James Blunt says Atlantic Records asked him to stop tweeting

James Blunt

Make up your mind, Atlantic Records.

James Blunt has taken another shot at Atlantic Records in what is apparently a very public campaign to get dropped by his label. This time, Blunt is claiming that Atlantic asked him to quit using Twitter, even though they were the ones who forced him to start using it in the first place.

Blunt, who joined Twitter in late 2009, is arguably one of the funniest celebrities on on the platform, which he mainly uses to fire back at trolls who tweet about not liking him or his music. Along the way, he frequently puts himself down (“Am I the only one who thinks I look like Alan Partridge?” was a particular joy) and chides fans who tweet about their love for him. Yet despite his Twitter presence being called “quite brilliant” by comedian Ricky Gervais, Blunt told RadioTimes.com that Atlantic Records has asked him to stop tweeting.

My record label signed me up to Twitter. It’s not something I would choose to be on because I think it’s remarkable that in this day and age we allow people to voice their opinions as if they were fact, and the fact that people take it seriously is remarkable…I thought: I am not going to take that seriously; I am going to laugh at them and I am going to laugh at myself. So as soon as I was on Twitter I started doing that. My record label immediately asked me to stop as it opened Pandora’s box.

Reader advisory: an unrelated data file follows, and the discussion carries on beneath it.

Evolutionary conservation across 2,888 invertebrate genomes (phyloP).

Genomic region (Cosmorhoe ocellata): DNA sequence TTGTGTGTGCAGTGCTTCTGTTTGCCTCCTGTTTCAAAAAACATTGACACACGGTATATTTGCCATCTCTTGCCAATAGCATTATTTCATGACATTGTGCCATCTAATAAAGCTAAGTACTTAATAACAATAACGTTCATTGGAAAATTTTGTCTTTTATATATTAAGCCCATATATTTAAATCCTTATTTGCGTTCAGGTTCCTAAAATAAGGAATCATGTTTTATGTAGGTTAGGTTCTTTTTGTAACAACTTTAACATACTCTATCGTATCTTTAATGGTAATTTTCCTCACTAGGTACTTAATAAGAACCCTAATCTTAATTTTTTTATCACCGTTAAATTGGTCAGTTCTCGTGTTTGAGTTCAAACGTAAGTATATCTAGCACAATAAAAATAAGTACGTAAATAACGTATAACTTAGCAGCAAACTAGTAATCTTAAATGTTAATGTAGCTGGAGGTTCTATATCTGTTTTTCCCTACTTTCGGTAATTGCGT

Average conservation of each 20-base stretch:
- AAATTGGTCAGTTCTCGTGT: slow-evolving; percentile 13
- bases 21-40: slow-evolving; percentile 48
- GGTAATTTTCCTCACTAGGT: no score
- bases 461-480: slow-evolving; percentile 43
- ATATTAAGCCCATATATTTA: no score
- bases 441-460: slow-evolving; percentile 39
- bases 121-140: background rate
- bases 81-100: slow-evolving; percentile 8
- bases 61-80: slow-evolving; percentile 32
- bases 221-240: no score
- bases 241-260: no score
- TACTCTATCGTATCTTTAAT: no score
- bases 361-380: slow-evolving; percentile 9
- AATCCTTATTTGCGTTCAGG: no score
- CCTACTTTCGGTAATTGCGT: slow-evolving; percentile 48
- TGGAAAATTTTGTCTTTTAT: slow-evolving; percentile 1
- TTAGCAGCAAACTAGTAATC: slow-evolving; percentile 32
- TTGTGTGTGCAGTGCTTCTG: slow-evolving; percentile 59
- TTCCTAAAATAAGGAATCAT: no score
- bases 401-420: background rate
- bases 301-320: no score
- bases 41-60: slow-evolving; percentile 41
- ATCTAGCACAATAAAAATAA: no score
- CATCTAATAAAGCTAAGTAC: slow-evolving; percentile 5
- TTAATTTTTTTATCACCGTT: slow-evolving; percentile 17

Here are some of Blunt’s notable burns:

This isn’t the first time Blunt has spoken out against his corporate overlords. Earlier this year, he publicly apologized for the over-proliferation of his 2005 hit “You’re Beautiful,” saying, “I think, at the end of the day, I was marketed by a record company to appeal to women during Desperate Housewives commercials and you lose 50 percent of the population in doing so.”

Despite the pushback from Atlantic, Blunt hasn’t quit tweeting to his 920,000+ fans and foes. He has offered to quit singing if you pay him the right amount of money. As long as he doesn’t quit Twitter, we’re fine with him crowdfunding an end to his career.

Photo via thesupermat/Wikimedia Commons (CC BY-SA 3.0)

Beejoli Shah

Beejoli Shah

Beejoli Shah is a reporter and editor whose work focuses on entertainment, internet culture, and social justice. Her work has been published in Rolling Stone, Cosmopolitan, Fusion, New York Magazine, the Guardian, and BuzzFeed, among others.